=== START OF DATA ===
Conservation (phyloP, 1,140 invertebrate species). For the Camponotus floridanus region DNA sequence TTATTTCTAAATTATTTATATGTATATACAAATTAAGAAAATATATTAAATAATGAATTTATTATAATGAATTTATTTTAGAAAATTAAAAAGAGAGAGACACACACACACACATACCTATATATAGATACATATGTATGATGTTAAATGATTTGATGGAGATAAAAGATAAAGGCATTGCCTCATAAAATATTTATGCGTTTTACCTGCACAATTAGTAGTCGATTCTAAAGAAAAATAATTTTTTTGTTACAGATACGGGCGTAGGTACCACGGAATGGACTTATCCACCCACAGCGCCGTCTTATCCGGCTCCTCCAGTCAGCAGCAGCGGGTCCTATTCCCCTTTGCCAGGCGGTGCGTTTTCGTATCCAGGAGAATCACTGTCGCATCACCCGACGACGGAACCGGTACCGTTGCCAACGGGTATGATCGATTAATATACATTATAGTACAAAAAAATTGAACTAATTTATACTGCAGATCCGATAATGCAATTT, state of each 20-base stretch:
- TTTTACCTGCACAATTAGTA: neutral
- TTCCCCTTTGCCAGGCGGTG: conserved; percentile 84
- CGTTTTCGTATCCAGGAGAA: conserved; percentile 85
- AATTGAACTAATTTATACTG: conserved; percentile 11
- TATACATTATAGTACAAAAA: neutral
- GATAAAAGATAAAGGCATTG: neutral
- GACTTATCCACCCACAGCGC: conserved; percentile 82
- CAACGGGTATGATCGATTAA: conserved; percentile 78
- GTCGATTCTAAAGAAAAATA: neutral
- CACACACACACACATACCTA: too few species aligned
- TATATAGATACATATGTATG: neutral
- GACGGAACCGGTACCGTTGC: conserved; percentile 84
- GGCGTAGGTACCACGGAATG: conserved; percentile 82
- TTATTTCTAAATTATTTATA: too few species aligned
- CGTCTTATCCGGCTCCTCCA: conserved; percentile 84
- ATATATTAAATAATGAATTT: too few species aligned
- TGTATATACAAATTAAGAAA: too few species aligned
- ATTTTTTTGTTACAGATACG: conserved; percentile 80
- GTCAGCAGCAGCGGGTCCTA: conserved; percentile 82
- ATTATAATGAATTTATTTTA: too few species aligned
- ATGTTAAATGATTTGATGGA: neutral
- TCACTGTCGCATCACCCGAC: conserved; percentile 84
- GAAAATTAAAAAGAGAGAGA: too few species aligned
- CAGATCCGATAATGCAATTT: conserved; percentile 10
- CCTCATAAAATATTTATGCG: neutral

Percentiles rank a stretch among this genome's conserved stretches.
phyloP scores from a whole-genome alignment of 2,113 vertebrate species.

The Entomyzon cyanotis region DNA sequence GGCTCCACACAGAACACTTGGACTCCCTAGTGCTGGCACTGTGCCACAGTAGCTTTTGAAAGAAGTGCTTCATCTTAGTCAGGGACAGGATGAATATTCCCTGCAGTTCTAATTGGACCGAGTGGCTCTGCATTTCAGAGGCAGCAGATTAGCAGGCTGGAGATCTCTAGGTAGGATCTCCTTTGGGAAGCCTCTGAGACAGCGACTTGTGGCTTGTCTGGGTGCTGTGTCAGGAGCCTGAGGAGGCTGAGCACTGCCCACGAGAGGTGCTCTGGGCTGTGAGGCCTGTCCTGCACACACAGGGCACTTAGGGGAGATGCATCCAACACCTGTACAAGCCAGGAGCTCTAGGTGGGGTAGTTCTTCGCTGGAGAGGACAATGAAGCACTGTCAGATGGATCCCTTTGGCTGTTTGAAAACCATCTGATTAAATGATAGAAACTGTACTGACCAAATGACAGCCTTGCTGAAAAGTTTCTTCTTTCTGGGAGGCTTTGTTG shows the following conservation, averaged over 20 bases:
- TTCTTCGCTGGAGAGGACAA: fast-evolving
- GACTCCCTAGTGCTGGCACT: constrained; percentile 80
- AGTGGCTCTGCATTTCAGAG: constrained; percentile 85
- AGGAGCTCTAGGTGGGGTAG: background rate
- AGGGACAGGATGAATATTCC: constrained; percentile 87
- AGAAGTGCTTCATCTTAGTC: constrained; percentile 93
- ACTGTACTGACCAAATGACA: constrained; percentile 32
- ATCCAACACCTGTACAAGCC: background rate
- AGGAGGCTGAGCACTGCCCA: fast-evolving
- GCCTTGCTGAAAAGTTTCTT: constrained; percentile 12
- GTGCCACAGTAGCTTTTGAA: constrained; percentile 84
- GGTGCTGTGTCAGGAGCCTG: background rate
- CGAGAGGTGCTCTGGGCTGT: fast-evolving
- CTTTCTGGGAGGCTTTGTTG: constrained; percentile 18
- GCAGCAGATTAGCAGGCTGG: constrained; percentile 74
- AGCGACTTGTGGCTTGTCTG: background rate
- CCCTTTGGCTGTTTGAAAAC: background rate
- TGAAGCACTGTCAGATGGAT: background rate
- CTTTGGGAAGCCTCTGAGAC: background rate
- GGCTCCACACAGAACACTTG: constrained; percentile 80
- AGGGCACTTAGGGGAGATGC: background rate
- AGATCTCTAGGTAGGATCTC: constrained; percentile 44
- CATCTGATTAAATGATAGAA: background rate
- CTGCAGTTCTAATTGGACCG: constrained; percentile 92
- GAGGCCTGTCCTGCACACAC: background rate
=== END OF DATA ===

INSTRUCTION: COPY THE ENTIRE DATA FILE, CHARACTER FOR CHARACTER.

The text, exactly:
Conservation (phyloP, 1,140 invertebrate species). For the Camponotus floridanus region DNA sequence TTATTTCTAAATTATTTATATGTATATACAAATTAAGAAAATATATTAAATAATGAATTTATTATAATGAATTTATTTTAGAAAATTAAAAAGAGAGAGACACACACACACACATACCTATATATAGATACATATGTATGATGTTAAATGATTTGATGGAGATAAAAGATAAAGGCATTGCCTCATAAAATATTTATGCGTTTTACCTGCACAATTAGTAGTCGATTCTAAAGAAAAATAATTTTTTTGTTACAGATACGGGCGTAGGTACCACGGAATGGACTTATCCACCCACAGCGCCGTCTTATCCGGCTCCTCCAGTCAGCAGCAGCGGGTCCTATTCCCCTTTGCCAGGCGGTGCGTTTTCGTATCCAGGAGAATCACTGTCGCATCACCCGACGACGGAACCGGTACCGTTGCCAACGGGTATGATCGATTAATATACATTATAGTACAAAAAAATTGAACTAATTTATACTGCAGATCCGATAATGCAATTT, state of each 20-base stretch:
- TTTTACCTGCACAATTAGTA: neutral
- TTCCCCTTTGCCAGGCGGTG: conserved; percentile 84
- CGTTTTCGTATCCAGGAGAA: conserved; percentile 85
- AATTGAACTAATTTATACTG: conserved; percentile 11
- TATACATTATAGTACAAAAA: neutral
- GATAAAAGATAAAGGCATTG: neutral
- GACTTATCCACCCACAGCGC: conserved; percentile 82
- CAACGGGTATGATCGATTAA: conserved; percentile 78
- GTCGATTCTAAAGAAAAATA: neutral
- CACACACACACACATACCTA: too few species aligned
- TATATAGATACATATGTATG: neutral
- GACGGAACCGGTACCGTTGC: conserved; percentile 84
- GGCGTAGGTACCACGGAATG: conserved; percentile 82
- TTATTTCTAAATTATTTATA: too few species aligned
- CGTCTTATCCGGCTCCTCCA: conserved; percentile 84
- ATATATTAAATAATGAATTT: too few species aligned
- TGTATATACAAATTAAGAAA: too few species aligned
- ATTTTTTTGTTACAGATACG: conserved; percentile 80
- GTCAGCAGCAGCGGGTCCTA: conserved; percentile 82
- ATTATAATGAATTTATTTTA: too few species aligned
- ATGTTAAATGATTTGATGGA: neutral
- TCACTGTCGCATCACCCGAC: conserved; percentile 84
- GAAAATTAAAAAGAGAGAGA: too few species aligned
- CAGATCCGATAATGCAATTT: conserved; percentile 10
- CCTCATAAAATATTTATGCG: neutral

Percentiles rank a stretch among this genome's conserved stretches.
phyloP scores from a whole-genome alignment of 2,113 vertebrate species.

The Entomyzon cyanotis region DNA sequence GGCTCCACACAGAACACTTGGACTCCCTAGTGCTGGCACTGTGCCACAGTAGCTTTTGAAAGAAGTGCTTCATCTTAGTCAGGGACAGGATGAATATTCCCTGCAGTTCTAATTGGACCGAGTGGCTCTGCATTTCAGAGGCAGCAGATTAGCAGGCTGGAGATCTCTAGGTAGGATCTCCTTTGGGAAGCCTCTGAGACAGCGACTTGTGGCTTGTCTGGGTGCTGTGTCAGGAGCCTGAGGAGGCTGAGCACTGCCCACGAGAGGTGCTCTGGGCTGTGAGGCCTGTCCTGCACACACAGGGCACTTAGGGGAGATGCATCCAACACCTGTACAAGCCAGGAGCTCTAGGTGGGGTAGTTCTTCGCTGGAGAGGACAATGAAGCACTGTCAGATGGATCCCTTTGGCTGTTTGAAAACCATCTGATTAAATGATAGAAACTGTACTGACCAAATGACAGCCTTGCTGAAAAGTTTCTTCTTTCTGGGAGGCTTTGTTG shows the following conservation, averaged over 20 bases:
- TTCTTCGCTGGAGAGGACAA: fast-evolving
- GACTCCCTAGTGCTGGCACT: constrained; percentile 80
- AGTGGCTCTGCATTTCAGAG: constrained; percentile 85
- AGGAGCTCTAGGTGGGGTAG: background rate
- AGGGACAGGATGAATATTCC: constrained; percentile 87
- AGAAGTGCTTCATCTTAGTC: constrained; percentile 93
- ACTGTACTGACCAAATGACA: constrained; percentile 32
- ATCCAACACCTGTACAAGCC: background rate
- AGGAGGCTGAGCACTGCCCA: fast-evolving
- GCCTTGCTGAAAAGTTTCTT: constrained; percentile 12
- GTGCCACAGTAGCTTTTGAA: constrained; percentile 84
- GGTGCTGTGTCAGGAGCCTG: background rate
- CGAGAGGTGCTCTGGGCTGT: fast-evolving
- CTTTCTGGGAGGCTTTGTTG: constrained; percentile 18
- GCAGCAGATTAGCAGGCTGG: constrained; percentile 74
- AGCGACTTGTGGCTTGTCTG: background rate
- CCCTTTGGCTGTTTGAAAAC: background rate
- TGAAGCACTGTCAGATGGAT: background rate
- CTTTGGGAAGCCTCTGAGAC: background rate
- GGCTCCACACAGAACACTTG: constrained; percentile 80
- AGGGCACTTAGGGGAGATGC: background rate
- AGATCTCTAGGTAGGATCTC: constrained; percentile 44
- CATCTGATTAAATGATAGAA: background rate
- CTGCAGTTCTAATTGGACCG: constrained; percentile 92
- GAGGCCTGTCCTGCACACAC: background rate